Aircel-Maxis deal: SC declines to stay CBI charge sheet against Maran

New Delhi, Aug 28:

The Supreme Court Thursday refused to interfere with the CBI going ahead to file a charge sheet against former communications minister Dayanidhi Maran in the Aircel-Maxis deal saying his plea seeking to restrain the investigating agency from doing so was not permissible under law.

Dayanidhi Maran
Dayanidhi Maran

A bench of Justice H.L. Dattu, Justice S.A. Bobde and Justice Abhay Manohar Sapre, while declining to issue an injunction to the Central Bureau of Investigation (CBI), however, asked that for any reason if the charge sheet is defective, should not it be challenged before an appropriate forum.

This response came as senior counsel C.A. Sundaram, appearing for the DMK leader, urged the court to direct the CBI to first conduct “full, fair and complete investigation (in Aircel-Maxis deal) before filing the charge sheet”.

The matter relates to sale of Aircel to Maxis, owned by T. Ananda Krishnan, in 2006 wherein Aircel’s original owner C. Sivasankaran had alleged that he was pressured to sell as his firm was denied licences. The CBI has alleged quid pro quo saying that in return, the Malaysian company invested Rs.650 crore in Sun TV owned by the Maran family.

The CBI Aug 12 had told the court that it would be filing charge-sheet against Dayanidhi Maran in the Aircel-Maxis deal by the end of this month based on evidence collected within the country as the Malaysian authorities were refusing to cooperate.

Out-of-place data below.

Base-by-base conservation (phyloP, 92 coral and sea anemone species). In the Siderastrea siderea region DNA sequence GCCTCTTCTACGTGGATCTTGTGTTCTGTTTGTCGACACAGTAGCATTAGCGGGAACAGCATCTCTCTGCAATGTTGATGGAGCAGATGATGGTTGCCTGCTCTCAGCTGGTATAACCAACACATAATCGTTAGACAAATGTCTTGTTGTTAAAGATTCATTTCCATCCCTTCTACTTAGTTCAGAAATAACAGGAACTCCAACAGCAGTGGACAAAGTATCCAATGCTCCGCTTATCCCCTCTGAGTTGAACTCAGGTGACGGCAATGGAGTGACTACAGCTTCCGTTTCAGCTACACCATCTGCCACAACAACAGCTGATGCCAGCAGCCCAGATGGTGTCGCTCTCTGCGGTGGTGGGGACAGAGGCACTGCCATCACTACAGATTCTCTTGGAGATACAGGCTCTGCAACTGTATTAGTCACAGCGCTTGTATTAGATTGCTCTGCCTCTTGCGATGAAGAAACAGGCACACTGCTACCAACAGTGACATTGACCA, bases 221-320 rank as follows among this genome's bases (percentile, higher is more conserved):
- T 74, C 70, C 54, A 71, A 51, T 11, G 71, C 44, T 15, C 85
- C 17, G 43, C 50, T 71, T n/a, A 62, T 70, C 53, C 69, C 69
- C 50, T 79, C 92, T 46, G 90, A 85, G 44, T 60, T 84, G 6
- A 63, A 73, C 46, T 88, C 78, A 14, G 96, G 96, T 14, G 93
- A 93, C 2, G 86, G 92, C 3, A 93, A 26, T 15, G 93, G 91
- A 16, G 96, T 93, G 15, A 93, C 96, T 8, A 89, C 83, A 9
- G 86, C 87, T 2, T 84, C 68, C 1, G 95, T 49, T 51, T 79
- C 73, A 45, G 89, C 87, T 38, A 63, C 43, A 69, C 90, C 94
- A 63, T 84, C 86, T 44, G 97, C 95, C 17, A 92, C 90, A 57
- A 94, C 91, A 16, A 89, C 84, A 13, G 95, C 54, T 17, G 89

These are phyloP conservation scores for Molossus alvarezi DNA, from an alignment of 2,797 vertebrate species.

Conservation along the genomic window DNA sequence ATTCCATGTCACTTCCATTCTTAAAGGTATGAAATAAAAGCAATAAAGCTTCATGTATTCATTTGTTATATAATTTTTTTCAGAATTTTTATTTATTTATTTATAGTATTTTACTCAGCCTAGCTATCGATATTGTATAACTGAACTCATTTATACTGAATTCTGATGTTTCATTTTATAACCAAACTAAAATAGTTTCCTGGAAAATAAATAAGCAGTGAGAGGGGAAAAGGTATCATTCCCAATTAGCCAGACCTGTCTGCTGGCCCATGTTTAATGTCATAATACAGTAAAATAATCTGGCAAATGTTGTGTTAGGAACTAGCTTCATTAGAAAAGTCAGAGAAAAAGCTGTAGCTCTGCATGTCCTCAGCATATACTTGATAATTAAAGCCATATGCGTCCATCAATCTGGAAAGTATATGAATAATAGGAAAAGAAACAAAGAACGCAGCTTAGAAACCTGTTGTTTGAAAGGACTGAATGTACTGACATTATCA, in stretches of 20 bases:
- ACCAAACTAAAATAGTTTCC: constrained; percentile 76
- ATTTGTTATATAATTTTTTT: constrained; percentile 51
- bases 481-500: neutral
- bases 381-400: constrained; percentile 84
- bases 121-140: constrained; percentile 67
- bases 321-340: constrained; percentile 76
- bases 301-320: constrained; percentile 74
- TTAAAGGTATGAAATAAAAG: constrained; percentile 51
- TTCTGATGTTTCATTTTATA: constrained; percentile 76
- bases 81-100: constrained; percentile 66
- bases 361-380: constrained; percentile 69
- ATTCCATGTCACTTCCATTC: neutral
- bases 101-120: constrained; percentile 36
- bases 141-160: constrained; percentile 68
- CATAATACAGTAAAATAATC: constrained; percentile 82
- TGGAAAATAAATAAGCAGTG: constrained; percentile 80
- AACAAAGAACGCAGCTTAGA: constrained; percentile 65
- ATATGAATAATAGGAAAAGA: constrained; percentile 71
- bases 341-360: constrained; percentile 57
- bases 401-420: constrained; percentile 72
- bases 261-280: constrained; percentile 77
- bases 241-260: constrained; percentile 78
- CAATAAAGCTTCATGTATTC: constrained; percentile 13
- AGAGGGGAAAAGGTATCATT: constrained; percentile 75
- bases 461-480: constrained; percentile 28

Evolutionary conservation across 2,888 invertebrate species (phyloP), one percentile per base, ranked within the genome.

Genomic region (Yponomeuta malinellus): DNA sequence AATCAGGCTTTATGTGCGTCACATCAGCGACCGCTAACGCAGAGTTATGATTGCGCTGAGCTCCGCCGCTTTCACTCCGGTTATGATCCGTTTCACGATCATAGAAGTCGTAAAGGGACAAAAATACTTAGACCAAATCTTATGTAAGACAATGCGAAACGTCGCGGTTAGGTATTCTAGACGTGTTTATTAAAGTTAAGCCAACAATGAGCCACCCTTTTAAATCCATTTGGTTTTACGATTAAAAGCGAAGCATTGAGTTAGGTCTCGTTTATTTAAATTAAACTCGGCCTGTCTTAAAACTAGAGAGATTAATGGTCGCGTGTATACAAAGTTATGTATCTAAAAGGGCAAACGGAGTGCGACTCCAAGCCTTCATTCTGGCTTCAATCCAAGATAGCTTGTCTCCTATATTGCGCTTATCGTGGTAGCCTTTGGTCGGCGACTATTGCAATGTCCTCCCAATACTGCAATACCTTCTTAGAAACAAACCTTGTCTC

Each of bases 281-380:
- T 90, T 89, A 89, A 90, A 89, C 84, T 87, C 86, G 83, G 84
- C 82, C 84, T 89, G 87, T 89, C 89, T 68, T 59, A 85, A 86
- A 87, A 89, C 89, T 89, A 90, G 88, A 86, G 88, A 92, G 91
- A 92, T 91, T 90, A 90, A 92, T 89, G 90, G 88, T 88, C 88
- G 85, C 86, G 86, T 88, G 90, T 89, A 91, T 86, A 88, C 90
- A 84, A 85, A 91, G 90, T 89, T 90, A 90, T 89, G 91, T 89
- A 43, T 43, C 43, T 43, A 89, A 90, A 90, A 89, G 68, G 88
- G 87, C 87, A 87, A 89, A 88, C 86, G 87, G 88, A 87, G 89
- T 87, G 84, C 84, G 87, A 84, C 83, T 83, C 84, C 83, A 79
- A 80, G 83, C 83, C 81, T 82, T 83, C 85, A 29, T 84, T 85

Sundaram told the court that the filing of the charge sheet has a huge ramification for Maran – a politician – as it has “some kind of stigma”, though it “may not be same as being held guilty”.

In response, Justice Dattu said “We understand the repercussions (of the charge sheet being filed)”, adding that if the charge sheet is “defective, (suffers from) lacuna and flaws, you come before us for quashing it and we will consider it and come to your rescue”.

The CBI director may say that investigation in Aircel-Maxis case was not complete but if director, prosecution, and the first law officer of the country (Attorney General Mukul Rohatgi) say that the stage has come to file the charge sheet, then they can’t be injuncted, the court said as Sundaram pleaded that the CBI chief has said that the investigation was not over and its Malaysian leg – which is paramount to the case – was far from over.

Declining to interfere, the court permitted Sundaram to withdraw the petition while keeping open all the issues to be agitated at an appropriate forum at a later stage.

The investigating agency decided to go ahead with the filing of charge sheet following Rohatgi opining that there was enough evidence that the agency had gathered domestically to go ahead.

The attorney general’s opinion was sought following sharp differences between the CBI Director Ranjit Sinha and agency’s director of prosecution on launching prosecution. Sinha held that there was no sufficient evidence to proceed against Maran.

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